The Genocide Convention’s definition of genocide derives from but also shrinks the concept as initially coined by Raphael Lemkin. This chapter unpacks the notion Lemkin had originated and traces how it narrowed through the treaty-making process. The path that genocide took from invented concept to proscribed crime in turn evokes questions about how the formation of law through treaty can deform the ideas that may have prompted the push towards law. Counterfactually, this chapter contrasts the path of crimes against humanity, which only in very recent years has become cogitated as something that ‘needs’ an owner-occupied international convention. In the end, perhaps, an alternate route for the crime of genocide – which Lemkin did not pursue – would have been for it to have been taken as a term of art, organic and open-ended, and then left to stew and brew at a variety of discursive levels before becoming codified: bricolage from below rather than vulcanization from above. Perhaps had this counterfactual path been taken the legal definition of genocide would have been broader and more congruent with Lemkin’s original understanding. That said, it is clear that the legal definition matches many, though certainly not all, of the fundamental values that Lemkin intended the criminalization of genocide to protect. Moreover, codification permitted an interpretive baton to be passed to judges, who may over time incrementally align the crime of genocide closer to Lemkin’s original framing.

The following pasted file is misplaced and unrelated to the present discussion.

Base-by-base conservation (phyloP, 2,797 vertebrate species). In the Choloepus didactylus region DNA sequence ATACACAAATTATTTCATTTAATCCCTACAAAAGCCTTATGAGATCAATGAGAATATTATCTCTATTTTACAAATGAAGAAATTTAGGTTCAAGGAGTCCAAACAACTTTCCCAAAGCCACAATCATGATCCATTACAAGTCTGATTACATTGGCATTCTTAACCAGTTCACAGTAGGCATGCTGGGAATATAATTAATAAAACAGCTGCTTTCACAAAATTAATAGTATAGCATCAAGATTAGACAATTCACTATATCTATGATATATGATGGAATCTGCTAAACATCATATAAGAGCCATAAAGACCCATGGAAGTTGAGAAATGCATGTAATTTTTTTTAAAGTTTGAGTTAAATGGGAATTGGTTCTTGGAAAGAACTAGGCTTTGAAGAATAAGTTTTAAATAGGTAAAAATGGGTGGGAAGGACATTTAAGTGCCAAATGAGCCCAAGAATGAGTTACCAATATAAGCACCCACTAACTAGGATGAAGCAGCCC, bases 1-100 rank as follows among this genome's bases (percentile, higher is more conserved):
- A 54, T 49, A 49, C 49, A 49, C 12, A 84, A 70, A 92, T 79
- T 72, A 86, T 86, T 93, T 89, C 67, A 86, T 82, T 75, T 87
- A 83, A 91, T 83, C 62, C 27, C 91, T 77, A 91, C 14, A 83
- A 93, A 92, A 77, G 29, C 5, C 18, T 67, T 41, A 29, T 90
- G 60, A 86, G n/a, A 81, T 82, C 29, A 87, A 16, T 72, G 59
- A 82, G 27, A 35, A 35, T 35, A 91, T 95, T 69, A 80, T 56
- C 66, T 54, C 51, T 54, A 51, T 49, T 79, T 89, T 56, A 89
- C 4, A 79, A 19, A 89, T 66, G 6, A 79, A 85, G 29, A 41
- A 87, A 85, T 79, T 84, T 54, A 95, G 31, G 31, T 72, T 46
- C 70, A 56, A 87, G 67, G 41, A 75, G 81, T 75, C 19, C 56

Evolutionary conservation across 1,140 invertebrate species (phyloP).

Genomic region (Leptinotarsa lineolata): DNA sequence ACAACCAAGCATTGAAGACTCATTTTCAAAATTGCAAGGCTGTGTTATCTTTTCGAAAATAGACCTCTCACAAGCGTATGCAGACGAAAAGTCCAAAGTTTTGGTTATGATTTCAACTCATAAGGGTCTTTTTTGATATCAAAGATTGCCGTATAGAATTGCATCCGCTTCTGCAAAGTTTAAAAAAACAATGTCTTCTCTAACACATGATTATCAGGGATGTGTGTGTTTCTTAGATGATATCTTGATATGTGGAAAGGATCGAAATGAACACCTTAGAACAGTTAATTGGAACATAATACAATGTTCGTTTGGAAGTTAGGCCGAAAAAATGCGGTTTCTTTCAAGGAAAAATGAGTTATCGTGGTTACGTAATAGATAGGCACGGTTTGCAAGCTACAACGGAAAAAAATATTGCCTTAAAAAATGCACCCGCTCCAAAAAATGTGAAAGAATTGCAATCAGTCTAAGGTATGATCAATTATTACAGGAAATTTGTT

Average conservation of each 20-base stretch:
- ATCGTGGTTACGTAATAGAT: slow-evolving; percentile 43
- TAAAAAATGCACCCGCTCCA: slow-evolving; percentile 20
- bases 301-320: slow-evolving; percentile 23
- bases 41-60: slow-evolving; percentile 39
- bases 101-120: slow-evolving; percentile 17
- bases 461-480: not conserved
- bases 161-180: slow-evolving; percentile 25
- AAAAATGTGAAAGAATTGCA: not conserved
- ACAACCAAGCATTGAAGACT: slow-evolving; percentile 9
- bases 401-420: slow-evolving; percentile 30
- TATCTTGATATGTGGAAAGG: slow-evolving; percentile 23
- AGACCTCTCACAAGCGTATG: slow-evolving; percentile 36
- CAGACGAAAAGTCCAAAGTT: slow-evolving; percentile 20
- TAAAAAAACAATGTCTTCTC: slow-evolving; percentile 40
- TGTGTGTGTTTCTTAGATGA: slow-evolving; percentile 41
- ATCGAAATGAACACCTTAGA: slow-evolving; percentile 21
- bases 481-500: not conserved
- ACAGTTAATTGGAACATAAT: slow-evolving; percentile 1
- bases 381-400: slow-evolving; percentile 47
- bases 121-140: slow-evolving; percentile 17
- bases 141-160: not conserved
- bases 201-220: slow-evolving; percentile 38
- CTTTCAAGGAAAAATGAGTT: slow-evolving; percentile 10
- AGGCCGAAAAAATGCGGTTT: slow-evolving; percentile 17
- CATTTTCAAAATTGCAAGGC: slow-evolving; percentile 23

Thursday, October 25, 2018
Drumbl on Defining Genocide
Mark Drumbl, Washington and Lee University School of Law, has posted Genocide: The Choppy Journey to Codification: